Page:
The Wild Girl: A Novel
The Wild Girl by Kate Forsyth is a remarkable interpretation of pieces from the past. Forsyth takes what few remaining historical facts we have of the true author of the tales from the brothers Grimm, and weaves a wonderful tale that has great credibility and appeal. Her characters are modern yet antiquated, they are desirable, despicable, and leave the reader wanting much more than the thick novel has already given. Our leading lady, Dortchen Wild, is both a miserable and a lovely soul. Her story grips at your own heart, leaving you rushing through the pages, trying to take in as much of Forsyth’s writing, as quickly as possible. The integration of historical facts amongst fabricated fiction is impeccable. Unfortunately Dortchen’s story plays out just as grimly as the original fairy tales, depressed and mangled throughout the bulk of the story, resulting only in a swift happy ending, this leaves the reader a bit unhappy. We want more for Dortchen. We want Dortchen to triumph over the evils of her life and relish in her life, however,r life is rarely as simple and sweet as that. Forsyth stays true to history and ends up with a wonderfully tragic story, one I’ll find it hard to read only once.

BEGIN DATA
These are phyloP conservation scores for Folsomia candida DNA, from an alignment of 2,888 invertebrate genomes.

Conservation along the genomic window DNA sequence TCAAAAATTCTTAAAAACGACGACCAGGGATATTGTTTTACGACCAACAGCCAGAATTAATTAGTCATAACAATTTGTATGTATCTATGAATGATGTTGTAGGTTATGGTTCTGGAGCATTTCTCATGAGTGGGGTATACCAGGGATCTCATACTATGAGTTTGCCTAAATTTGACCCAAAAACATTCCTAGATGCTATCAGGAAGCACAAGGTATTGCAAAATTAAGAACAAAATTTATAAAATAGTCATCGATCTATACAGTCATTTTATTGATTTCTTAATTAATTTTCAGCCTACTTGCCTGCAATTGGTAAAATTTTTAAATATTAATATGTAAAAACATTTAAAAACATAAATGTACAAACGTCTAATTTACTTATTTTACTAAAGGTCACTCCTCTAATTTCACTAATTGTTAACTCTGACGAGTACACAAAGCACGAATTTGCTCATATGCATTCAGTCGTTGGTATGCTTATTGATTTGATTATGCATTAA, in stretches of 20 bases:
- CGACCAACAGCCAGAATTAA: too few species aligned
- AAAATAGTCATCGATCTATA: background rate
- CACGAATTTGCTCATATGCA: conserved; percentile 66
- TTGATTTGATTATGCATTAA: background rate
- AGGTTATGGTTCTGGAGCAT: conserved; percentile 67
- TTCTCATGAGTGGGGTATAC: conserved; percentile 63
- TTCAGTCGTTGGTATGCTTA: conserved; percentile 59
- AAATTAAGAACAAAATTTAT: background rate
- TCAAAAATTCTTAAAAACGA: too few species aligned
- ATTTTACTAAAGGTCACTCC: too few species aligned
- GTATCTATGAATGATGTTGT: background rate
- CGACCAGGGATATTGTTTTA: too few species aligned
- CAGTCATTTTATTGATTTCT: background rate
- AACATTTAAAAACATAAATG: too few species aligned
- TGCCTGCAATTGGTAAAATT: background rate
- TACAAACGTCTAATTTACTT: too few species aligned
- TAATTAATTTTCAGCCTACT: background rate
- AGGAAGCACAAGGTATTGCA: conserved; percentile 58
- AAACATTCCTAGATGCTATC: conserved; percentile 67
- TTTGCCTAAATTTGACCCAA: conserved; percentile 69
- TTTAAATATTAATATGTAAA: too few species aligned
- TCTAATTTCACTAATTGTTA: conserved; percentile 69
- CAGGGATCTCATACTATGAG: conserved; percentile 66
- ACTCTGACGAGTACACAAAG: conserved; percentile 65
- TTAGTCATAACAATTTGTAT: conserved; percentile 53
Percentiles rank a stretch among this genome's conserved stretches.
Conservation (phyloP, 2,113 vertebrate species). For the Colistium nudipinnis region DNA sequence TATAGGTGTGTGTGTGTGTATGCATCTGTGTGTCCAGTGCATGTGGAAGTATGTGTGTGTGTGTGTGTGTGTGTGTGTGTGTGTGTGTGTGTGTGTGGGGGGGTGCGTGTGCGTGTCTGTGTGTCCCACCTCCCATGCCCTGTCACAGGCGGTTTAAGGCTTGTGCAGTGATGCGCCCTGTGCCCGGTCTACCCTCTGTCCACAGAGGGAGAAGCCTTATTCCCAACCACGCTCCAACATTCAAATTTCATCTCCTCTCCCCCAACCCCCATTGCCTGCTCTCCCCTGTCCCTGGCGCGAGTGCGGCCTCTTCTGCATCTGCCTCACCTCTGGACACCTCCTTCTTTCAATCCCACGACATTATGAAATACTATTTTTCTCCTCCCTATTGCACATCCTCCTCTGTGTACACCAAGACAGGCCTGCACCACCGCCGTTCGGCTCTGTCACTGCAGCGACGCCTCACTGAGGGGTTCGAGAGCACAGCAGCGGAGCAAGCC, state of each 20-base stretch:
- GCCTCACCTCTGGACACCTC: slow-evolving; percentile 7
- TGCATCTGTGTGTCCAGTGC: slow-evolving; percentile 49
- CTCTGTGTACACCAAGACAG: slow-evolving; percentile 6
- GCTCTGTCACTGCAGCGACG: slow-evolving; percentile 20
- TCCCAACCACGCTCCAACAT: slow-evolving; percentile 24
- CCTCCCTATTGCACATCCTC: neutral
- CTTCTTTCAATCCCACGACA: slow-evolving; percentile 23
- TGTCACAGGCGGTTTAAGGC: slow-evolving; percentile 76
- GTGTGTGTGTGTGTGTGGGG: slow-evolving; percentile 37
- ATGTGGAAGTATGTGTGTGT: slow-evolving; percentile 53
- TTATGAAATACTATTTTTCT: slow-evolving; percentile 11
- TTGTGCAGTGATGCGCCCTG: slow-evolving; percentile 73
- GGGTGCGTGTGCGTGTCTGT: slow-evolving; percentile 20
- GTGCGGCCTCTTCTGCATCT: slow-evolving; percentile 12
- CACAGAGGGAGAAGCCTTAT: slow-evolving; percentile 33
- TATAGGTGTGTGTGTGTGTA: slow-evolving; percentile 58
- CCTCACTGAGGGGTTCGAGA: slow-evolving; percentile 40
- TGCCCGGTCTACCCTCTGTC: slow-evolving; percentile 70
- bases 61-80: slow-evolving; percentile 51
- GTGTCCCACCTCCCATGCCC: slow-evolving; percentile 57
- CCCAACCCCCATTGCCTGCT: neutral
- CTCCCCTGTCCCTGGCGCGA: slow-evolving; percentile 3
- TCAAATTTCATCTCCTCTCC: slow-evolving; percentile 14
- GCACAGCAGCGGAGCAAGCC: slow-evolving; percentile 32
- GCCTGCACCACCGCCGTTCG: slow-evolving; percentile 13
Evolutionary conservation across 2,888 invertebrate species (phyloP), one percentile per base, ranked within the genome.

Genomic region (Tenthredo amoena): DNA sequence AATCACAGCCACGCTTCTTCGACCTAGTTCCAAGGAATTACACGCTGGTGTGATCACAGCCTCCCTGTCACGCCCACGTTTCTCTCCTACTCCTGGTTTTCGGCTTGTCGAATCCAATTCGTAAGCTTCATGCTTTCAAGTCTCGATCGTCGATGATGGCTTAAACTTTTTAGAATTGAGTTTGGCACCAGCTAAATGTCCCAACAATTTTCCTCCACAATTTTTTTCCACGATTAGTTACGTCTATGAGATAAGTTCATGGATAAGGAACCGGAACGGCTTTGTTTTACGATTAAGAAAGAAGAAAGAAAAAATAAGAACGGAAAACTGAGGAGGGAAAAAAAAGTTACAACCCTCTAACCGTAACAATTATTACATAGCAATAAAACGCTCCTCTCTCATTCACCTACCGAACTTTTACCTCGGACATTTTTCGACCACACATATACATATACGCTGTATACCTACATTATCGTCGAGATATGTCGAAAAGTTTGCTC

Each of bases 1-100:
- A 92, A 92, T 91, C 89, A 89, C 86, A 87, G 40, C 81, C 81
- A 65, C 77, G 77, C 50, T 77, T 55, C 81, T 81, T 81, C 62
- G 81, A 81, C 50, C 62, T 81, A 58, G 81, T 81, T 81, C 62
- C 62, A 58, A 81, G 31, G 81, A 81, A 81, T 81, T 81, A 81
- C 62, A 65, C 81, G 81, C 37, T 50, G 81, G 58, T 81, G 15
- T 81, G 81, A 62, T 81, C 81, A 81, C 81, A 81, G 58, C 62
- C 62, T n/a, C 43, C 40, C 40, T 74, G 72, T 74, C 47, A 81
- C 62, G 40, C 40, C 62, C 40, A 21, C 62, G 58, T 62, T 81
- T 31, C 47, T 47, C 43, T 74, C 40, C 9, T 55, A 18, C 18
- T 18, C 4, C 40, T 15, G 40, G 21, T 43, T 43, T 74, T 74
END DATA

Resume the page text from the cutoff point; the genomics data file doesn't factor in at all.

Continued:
|Page Count||496 pages|
|Publisher||Thomas Dunne Books|
|Amazon||Buy this Book|